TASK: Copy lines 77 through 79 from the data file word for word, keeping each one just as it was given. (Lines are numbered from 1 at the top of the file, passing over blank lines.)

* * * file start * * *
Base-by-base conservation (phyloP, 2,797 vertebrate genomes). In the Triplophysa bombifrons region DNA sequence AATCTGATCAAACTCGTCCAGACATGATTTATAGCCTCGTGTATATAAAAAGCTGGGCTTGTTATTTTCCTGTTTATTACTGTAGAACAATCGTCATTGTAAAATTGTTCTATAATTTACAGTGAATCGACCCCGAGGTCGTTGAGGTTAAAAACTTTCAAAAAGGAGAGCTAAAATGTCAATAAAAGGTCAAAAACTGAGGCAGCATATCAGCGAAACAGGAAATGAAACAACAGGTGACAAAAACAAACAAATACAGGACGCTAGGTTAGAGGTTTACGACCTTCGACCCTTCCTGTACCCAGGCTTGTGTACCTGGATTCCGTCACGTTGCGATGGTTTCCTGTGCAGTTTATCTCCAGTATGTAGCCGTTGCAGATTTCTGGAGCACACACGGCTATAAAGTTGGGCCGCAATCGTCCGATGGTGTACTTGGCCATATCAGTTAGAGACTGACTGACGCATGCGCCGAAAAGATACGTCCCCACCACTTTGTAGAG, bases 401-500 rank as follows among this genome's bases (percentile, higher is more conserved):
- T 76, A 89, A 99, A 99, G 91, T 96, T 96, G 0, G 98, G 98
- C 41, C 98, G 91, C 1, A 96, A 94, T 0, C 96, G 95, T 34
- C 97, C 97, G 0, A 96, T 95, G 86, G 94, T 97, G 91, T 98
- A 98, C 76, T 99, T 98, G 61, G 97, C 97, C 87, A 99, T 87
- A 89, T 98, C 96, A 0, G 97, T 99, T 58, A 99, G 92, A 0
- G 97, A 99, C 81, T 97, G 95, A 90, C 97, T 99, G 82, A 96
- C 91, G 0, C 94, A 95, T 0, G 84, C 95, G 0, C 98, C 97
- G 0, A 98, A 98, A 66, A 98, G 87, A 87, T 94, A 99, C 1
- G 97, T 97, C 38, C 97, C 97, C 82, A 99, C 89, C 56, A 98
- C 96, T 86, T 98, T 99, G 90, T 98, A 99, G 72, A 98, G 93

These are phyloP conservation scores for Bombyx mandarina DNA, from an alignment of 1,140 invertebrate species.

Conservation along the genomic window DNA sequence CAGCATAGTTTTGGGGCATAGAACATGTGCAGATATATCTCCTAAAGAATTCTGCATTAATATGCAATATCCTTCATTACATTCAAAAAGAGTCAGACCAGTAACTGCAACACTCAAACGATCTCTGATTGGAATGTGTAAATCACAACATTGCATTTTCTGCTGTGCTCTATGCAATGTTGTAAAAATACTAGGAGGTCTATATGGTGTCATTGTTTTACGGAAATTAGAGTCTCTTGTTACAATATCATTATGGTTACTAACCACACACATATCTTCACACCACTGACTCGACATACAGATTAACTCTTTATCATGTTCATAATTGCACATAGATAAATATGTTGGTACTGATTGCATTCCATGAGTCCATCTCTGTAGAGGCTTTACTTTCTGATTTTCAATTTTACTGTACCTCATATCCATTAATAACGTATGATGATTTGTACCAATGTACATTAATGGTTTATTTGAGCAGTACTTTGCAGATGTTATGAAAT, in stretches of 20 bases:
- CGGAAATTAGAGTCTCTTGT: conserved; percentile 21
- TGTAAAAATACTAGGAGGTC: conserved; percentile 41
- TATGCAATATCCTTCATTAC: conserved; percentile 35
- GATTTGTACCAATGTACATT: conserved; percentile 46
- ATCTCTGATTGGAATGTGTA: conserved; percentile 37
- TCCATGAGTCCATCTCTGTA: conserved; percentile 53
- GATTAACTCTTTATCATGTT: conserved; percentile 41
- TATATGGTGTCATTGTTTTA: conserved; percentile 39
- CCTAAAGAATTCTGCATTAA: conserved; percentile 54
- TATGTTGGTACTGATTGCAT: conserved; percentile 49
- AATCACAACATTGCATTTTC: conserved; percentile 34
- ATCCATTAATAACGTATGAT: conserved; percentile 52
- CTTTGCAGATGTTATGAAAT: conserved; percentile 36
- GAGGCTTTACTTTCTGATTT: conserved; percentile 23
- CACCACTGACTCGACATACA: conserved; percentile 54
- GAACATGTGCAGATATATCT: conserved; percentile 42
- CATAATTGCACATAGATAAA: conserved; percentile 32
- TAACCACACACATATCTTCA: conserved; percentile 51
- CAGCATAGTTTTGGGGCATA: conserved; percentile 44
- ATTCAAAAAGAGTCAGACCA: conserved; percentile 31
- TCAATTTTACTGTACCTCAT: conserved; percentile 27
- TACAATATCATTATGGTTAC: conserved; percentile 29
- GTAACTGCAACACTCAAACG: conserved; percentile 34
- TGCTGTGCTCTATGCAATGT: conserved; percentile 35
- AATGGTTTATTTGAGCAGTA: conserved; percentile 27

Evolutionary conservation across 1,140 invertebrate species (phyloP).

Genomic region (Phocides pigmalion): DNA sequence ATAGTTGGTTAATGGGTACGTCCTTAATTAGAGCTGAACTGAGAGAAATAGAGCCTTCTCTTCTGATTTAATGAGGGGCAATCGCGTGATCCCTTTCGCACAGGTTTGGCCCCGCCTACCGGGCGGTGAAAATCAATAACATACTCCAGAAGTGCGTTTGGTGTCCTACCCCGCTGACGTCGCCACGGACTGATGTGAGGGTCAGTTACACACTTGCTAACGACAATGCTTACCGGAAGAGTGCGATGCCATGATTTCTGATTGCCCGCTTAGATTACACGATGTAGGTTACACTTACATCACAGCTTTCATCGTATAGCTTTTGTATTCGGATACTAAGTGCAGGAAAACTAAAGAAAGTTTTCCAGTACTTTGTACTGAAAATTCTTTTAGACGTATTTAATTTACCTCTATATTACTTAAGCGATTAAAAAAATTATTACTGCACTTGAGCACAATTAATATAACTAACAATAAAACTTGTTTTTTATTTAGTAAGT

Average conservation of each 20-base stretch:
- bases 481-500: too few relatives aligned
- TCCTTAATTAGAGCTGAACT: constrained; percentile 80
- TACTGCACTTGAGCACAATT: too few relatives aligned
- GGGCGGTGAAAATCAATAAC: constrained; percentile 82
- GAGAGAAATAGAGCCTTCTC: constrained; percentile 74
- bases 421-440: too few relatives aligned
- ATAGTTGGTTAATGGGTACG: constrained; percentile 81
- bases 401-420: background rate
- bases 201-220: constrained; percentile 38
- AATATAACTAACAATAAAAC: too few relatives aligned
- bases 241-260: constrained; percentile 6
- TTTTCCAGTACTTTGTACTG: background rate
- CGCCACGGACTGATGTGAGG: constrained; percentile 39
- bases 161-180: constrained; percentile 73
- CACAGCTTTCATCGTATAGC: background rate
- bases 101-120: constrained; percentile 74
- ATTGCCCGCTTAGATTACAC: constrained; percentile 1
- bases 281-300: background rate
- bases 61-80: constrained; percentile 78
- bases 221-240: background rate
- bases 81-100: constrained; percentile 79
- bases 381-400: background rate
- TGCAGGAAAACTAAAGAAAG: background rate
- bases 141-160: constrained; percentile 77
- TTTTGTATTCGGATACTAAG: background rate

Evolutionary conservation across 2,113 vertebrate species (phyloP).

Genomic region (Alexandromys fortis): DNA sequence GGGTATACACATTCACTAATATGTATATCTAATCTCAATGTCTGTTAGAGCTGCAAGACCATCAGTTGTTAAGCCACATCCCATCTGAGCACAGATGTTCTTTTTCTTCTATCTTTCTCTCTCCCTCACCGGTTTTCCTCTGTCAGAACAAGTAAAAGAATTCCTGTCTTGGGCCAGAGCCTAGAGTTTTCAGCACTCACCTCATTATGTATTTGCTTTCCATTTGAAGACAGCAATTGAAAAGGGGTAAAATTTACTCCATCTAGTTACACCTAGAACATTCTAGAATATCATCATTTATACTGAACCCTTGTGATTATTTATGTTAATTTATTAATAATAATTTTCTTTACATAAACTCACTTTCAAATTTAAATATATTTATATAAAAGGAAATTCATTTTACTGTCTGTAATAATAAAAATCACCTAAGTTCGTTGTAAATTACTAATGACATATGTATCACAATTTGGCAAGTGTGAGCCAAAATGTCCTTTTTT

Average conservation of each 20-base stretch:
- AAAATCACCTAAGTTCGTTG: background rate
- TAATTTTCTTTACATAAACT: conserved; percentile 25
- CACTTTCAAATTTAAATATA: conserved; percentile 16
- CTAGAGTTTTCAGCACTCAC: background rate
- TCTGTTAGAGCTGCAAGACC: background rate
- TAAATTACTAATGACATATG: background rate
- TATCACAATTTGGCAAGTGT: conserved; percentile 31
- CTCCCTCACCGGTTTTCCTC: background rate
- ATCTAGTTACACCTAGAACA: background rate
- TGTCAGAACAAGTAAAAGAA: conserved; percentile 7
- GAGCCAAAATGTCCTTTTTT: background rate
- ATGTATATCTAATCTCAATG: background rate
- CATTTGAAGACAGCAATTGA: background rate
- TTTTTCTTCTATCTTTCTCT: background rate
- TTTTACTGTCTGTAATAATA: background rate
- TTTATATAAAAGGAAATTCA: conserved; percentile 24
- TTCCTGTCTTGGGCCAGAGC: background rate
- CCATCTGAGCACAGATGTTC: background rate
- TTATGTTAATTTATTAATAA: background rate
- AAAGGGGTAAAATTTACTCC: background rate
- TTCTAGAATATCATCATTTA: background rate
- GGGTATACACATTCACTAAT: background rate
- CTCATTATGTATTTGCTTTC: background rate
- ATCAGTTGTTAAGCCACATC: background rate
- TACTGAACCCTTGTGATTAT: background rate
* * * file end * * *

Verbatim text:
- CTCCCTCACCGGTTTTCCTC: background rate
- ATCTAGTTACACCTAGAACA: background rate
- TGTCAGAACAAGTAAAAGAA: conserved; percentile 7